Fluorescence imaging

Fluorescence images were performed using the Karl Storz D-light fluorescence endoscopy system (Karl Storz, Tuttlingen, Germany). This D-light system consisted of xenon short arc lamp, filtered by a band pass filter (370 – 450 nm) to excite Ce6-PVP and a sensitive colour CCD video camera connected to a modified endoscope integrated with long pass filter (cut-off wavelength at 560 nm). The red channel registered the photosensitizer's fluorescence and the blue channel captured the diffusely back-scattered excitation light. The intensities of the red and blue channels of the fluorescence images were quantified using the software MicroImage (Olympus Optical Co. (Europa), Germany). The red-to-blue intensity ratio of the fluorescence endoscopic image algorithm was found to be effective in separating benign tissue from dysplasia, and carcinoma in situ/squamous cell carcinoma from dysplasia [30]. By applying the red-to-blue intensity ratio as a diagnostic algorithm, the intensities of the red fluorescence of Ce6-PVP are determined as a function of time. Such algorithm is independent of the geometries of excitation/collection of signals and the power of excitation during the fluorescence imaging process [31].

Statistical analysis of fluorescence image

To statistically evaluate the temporal fluorescence of Ce6-PVP, logistic regression and receiver operating characteristics (ROC) curve [32] was determined using the GraphPad software for Windows (GraphPad, San Diego, CA). The elimination rate constant of Ce6-PVP was calculated by a method fitting the data to a one-phase exponential decay equation. The validity of fitted curve was verified with the test of runs (F test) in each case. Area under the curve (AUC), P value, and cut-off point were obtained from the ROC curve. The area under the ROC curve measures accuracy of the fluorescence images. The accuracy of the ROC curve analysis is based on how well the fluorescence images discriminates the tumor region from the normal CAM, as defined by white light imaging. The closer the curve follows the left border and then the top border of the ROC space, the more accurate the test. The closer the curve comes to the 45-degree diagonal of the ROC space, the less accurate the test. In addition, likelihood ratios (where the likelihood ratio is defined as the ratio of the probability of the fluorescence signal for tumor to the probability of the fluorescence signal for normal region) were calculated to help determine the 'best' cut-off point to compare sensitivity and specificity between NSCLC and SCLC.

PDT treatment on murine xenograft model

Male Balb/c athymic (nu+/nu+) (ARC, WA, Australia) mice were used for tumor xenografting at the age of 8–10 weeks. Approximately 3.0 × 106 NCI-H460 and NCI-H526 cells suspended in 150 μl of Hank's buffered saline solution were injected subcutaneously into both lower flanks of the mice. The animals were used for experiments when the tumors measured a surface diameter around 7 – 10 mm. A dose of 2.0 mg/kg of the photosensitizer was administered intravenously through the tail vein. The mice were anaesthetized with 50 μl cocktail of ketamine hydrochloride (50 mg/ml, Trittau, Germany) and valium (1:1 vol/vol) through intraperitoneal injection. A diode laser (Ceralas PDT 665, Biolitec) emitting at a wavelength of 665 ± 3 nm was used for irradiation. The peak power output was calibrated to 1.65 W at the fiber tip before commencement of irradiation. The laser energy with a total fluence of 150 J/cm2 was delivered to a 1.0 cm2 circular spot on the surface of the tumor via a silica fiber frontal light distributor (FD model, Medlight, Switzerland). Fluence rate of 125 mW/cm2 was measured using a power meter (LaserCheck, Coherent, USA). PDT treatment was performed at 3 and 6 h drug-light interval on one tumor while the contralateral tumor that was not irradiated served as controls. All procedures were approved by the national experimental animal welfare institution (Institutional Animal Care and Use Committee, SingHealth, Singapore), in accordance with international standards.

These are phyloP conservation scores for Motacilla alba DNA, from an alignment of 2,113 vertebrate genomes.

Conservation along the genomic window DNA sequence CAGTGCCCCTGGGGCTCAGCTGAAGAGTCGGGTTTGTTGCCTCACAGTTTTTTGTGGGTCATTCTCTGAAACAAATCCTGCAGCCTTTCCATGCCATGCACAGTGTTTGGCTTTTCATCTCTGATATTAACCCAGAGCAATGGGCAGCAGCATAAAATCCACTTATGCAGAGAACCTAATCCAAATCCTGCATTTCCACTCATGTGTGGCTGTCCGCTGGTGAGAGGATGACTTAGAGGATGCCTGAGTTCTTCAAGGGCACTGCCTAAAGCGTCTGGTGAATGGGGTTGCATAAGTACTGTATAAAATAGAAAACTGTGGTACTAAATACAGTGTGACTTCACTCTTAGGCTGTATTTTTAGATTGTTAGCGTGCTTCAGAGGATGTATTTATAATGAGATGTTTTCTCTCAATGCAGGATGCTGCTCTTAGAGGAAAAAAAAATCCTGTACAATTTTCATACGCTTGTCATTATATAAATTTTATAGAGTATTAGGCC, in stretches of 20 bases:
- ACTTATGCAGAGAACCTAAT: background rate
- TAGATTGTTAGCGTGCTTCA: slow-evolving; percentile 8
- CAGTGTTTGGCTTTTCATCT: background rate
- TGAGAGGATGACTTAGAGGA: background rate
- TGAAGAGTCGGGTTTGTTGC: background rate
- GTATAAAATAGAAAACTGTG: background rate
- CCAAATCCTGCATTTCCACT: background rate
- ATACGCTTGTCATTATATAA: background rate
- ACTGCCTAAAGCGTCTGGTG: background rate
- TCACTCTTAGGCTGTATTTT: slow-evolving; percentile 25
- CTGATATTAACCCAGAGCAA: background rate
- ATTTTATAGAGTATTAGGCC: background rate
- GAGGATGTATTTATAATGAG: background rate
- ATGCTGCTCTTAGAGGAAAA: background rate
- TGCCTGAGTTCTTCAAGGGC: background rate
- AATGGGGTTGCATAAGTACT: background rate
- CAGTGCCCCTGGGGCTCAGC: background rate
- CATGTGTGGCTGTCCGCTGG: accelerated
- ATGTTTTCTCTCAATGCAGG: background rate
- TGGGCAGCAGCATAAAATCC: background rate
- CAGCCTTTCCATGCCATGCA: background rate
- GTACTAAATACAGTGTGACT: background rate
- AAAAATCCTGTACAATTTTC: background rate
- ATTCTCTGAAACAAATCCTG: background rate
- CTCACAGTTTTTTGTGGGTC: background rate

Macroscopic assessment of tumor response post PDT

At 48 h post PDT, 1% Evans Blue (Merck, Germany) in PBS was injected intraperitoneally at a volume of 0.4 mL in mice for examination of viable or necrotic tissues at post PDT. Six hours later, animals were sacrificed and the tumors were excised. Around 2–3 mm thick cross-section slices were cut in a plane parallel to the direction of incident light and imaged under a stereoscopic microscope (Stemi 2000C, Zeiss, Germany). The unstained area was attributed to tissue necrosis, whereas the blue stained area indicated viable tissue. Digital images were all analyzed using NIH Image v1.62 software. Each image captured had the same calibration values to allow uniformity in the processing of the images. The tumor was outlined using the freehand drawing tool to measure the total tumor area. Similarly the necrotic area of the tumor was measured. The percentage of necrosis was calculated as the necrotic area divided by the total tumor area multiplied by 100. Statistical analysis (Student's t test) was used for multiple comparisons. The criterion for statistical significance was set at the 0.05 level.

Declarations

Acknowledgements

We thank HAEMATO-science GmbH, Germany for providing the photosensitizer; Dr Othmar Dill (Target, GmbH, Germany) for reading the manuscript and National Medical Research Council Singapore for funding the research work. WWC is the recipient of Singapore Millennium Foundation Scholarship 2007.

Authors’ Affiliations

(1)
Division of Medical Sciences, National Cancer Centre Singapore
(2)
Department of Pharmacy, National University of Singapore

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© Chin et al; licensee BioMed Central Ltd. 2007

This article is published under license to BioMed Central Ltd. This is an Open Access article distributed under the terms of the Creative Commons Attribution License (http://creativecommons.org/licenses/by/2.0), which permits unrestricted use, distribution, and reproduction in any medium, provided the original work is properly cited.